With one fancy piece of paper, your identity changes.
The ornate lettering and signature from the university president is your cue: You're no longer a student; you're now an alum.
But even though a diploma makes it official, it can take a while for the alum status to truly sink in. The campus that you've learned to navigate blindfolded still feels like your territory.
It's not until you make your first visit back that it fully sinks in: Life at this place you've called home for four (or maybe more) years has continued while you were gone.
Thousands of new students have claimed the territory, and you're not one of them anymore.
You're an alum.
Every time I've gone back to my alma mater, the University of Maryland, the campus seems to have changed more each time. Some differences are subtle, like a new traffic pattern or logos on the athletic fields. Others are glaring, like the construction site where the Maryland Book Exchange used to be or the empty field that holds only the memories of the demolished Knox Box apartments.
The changes prompt a feeling of stodgy nostalgia, and I find myself wagging my finger and preaching about "back in my day." It is a bit unsettling to see an institution that played such a formative role in your life transform.
I spent my very first night in college — and many others after — at a Knox Box party. Many of those nights ended with a group of friends wandering/stumbling arm-in-arm to Ratsie's, satisfying our drunk munchies (aka drunchies) with deliciously greasy pizza.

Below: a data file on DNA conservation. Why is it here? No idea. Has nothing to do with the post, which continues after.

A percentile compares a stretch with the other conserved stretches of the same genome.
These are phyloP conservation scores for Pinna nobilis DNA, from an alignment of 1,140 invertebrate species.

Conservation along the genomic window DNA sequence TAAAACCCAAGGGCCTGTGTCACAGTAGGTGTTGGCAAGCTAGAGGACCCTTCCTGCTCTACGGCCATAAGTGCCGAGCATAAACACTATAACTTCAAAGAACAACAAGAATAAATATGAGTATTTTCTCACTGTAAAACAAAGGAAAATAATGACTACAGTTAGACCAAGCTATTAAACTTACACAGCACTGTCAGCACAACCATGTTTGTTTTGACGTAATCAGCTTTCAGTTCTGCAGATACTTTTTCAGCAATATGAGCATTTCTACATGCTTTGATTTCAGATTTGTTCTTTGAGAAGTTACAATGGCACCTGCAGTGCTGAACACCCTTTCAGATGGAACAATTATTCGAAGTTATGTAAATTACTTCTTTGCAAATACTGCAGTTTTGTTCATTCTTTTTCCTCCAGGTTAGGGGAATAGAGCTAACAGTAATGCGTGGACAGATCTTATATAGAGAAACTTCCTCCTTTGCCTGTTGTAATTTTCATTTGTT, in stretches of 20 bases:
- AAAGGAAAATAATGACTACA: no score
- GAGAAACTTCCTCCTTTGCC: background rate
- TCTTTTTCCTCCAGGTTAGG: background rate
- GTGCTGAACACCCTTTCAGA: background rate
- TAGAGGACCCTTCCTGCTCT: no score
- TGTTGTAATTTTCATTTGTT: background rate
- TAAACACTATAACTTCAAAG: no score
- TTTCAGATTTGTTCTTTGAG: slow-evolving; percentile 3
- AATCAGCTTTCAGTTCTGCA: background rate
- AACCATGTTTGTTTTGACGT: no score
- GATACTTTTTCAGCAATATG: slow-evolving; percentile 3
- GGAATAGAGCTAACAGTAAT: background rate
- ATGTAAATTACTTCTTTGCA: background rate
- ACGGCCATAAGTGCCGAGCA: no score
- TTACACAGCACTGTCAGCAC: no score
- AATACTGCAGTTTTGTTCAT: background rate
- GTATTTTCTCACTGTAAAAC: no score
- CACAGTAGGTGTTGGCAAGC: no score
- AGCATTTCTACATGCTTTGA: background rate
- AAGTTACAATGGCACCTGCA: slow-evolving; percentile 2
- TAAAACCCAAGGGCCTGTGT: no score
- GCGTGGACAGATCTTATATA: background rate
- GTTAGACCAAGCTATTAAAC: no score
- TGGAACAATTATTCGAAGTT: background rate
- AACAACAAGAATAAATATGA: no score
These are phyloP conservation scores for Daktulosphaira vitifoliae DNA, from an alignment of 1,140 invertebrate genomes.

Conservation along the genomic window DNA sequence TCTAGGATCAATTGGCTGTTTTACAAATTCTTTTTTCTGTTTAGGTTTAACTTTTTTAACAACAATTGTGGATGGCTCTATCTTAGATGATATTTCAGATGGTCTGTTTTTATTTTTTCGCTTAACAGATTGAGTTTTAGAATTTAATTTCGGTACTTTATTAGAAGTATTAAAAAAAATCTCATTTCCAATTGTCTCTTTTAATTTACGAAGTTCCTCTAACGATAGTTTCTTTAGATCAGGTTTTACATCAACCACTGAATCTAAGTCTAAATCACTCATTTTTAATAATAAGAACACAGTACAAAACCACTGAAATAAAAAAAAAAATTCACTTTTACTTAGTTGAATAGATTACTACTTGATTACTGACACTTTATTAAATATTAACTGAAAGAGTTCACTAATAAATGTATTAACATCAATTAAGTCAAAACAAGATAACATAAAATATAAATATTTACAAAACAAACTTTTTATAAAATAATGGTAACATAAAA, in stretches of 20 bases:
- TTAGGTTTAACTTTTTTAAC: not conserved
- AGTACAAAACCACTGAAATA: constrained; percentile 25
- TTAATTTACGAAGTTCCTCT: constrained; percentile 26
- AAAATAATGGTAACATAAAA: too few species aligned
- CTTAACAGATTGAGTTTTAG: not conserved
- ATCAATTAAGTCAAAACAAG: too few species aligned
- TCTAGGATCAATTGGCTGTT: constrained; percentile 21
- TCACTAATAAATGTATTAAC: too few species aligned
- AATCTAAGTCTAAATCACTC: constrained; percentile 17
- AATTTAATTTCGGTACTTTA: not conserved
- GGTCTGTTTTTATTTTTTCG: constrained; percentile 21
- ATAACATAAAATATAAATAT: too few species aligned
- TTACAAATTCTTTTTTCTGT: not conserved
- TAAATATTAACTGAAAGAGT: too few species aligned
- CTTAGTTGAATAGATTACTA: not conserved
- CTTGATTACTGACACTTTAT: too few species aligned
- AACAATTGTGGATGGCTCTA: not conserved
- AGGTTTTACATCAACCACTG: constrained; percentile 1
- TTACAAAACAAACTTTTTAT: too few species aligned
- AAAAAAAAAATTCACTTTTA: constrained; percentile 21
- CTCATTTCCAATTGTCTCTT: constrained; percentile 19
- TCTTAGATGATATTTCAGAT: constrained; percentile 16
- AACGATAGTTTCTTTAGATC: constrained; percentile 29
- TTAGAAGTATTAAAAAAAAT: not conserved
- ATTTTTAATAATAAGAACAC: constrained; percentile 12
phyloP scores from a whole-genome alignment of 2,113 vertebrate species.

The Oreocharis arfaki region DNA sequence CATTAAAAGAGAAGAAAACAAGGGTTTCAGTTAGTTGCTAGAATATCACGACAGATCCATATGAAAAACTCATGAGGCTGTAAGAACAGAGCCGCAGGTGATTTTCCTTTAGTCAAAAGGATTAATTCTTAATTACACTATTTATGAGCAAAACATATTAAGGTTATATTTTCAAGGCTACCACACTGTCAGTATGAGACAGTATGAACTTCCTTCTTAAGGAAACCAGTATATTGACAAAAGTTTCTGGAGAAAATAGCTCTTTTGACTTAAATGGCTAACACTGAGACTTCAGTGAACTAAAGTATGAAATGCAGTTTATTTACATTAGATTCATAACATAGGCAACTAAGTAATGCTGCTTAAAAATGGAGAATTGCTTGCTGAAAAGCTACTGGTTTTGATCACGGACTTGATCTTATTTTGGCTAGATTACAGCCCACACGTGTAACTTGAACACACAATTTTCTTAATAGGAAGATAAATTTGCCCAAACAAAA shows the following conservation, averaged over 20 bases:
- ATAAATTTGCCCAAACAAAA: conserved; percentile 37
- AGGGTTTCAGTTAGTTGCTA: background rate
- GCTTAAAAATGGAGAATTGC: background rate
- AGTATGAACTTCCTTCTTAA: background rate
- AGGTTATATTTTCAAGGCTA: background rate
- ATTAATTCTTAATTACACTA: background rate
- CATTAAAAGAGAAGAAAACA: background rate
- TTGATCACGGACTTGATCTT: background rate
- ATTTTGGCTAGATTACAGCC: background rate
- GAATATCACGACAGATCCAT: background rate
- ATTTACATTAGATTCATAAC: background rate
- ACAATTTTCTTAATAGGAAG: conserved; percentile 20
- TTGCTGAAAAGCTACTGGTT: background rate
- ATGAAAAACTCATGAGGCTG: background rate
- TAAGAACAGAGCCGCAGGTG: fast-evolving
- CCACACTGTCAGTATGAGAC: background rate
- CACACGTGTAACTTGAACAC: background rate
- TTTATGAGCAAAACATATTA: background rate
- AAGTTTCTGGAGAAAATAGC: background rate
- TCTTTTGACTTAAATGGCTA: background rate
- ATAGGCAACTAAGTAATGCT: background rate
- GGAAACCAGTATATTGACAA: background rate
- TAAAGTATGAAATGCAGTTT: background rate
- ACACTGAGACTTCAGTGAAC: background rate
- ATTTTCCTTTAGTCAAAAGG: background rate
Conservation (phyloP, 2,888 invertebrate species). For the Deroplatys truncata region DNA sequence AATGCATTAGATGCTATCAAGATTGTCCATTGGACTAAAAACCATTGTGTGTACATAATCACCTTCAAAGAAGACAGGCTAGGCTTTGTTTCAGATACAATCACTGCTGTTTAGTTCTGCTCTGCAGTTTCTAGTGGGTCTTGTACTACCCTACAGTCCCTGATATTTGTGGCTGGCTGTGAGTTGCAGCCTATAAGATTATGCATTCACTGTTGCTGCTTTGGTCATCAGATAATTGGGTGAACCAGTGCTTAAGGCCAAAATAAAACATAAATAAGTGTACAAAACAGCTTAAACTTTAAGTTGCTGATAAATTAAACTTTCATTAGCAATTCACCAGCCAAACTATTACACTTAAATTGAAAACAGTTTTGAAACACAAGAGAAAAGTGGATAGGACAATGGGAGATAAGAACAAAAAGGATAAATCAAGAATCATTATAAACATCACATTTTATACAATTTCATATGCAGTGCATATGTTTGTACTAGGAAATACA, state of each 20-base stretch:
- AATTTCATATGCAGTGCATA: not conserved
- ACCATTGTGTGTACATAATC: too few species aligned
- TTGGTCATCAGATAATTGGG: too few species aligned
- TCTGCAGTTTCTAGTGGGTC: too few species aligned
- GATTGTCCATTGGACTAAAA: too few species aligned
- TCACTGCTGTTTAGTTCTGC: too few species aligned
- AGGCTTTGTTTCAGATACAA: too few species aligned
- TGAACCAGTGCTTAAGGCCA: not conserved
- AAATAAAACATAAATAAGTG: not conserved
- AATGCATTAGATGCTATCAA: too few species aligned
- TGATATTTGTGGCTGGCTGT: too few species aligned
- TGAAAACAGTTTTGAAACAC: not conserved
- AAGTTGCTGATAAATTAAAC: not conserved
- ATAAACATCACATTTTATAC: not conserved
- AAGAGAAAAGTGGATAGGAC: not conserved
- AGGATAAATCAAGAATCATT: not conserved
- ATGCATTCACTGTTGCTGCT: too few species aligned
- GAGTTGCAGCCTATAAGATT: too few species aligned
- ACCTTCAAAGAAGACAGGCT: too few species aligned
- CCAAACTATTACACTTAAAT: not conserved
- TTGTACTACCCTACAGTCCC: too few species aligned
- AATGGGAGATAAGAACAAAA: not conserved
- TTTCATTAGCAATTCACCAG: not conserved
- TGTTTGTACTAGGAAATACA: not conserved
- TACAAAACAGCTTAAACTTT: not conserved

But Ratsie's is gone now, too, having closed this month after about 30 years in College Park.
Then again, there are many things that are still the same.
Freshmen are still packed into the north campus high-rises, McKeldin Mall still floods with students for 15-minute periods between classes, my roommates' and my initials are still carved into the sidewalk outside our old house.
Those things will probably evolve or disappear eventually, too. But I'm realizing that's just another part of the college tradition. Because for all of my landmarks and staples that have shifted in the two years since I graduated, all of the other alumni who came before me have seen even more change.
Those alums have mourned the loss of the bar affectionately known as 'Vous, basketball in Cole Field House and more.
But their time at the university, and their memories of it, have built the foundation for what current students enjoy — even if that experience is different from ours.
The same goes for any other university. Colleges are based heavily on tradition, which can make change especially difficult. And the harsh shift from student to alum can be unsettling. (The donation solicitation before you've even finished paying off your student loans doesn't help.)
However, as cheesy as it may sound, no new buildings or changed policies can take away your memories. You're always going to have a connection to your school, just as the people who came before you and the ones who will follow.
Because the cycle just keeps going.
Ellen Fishel's column appears regularly in b.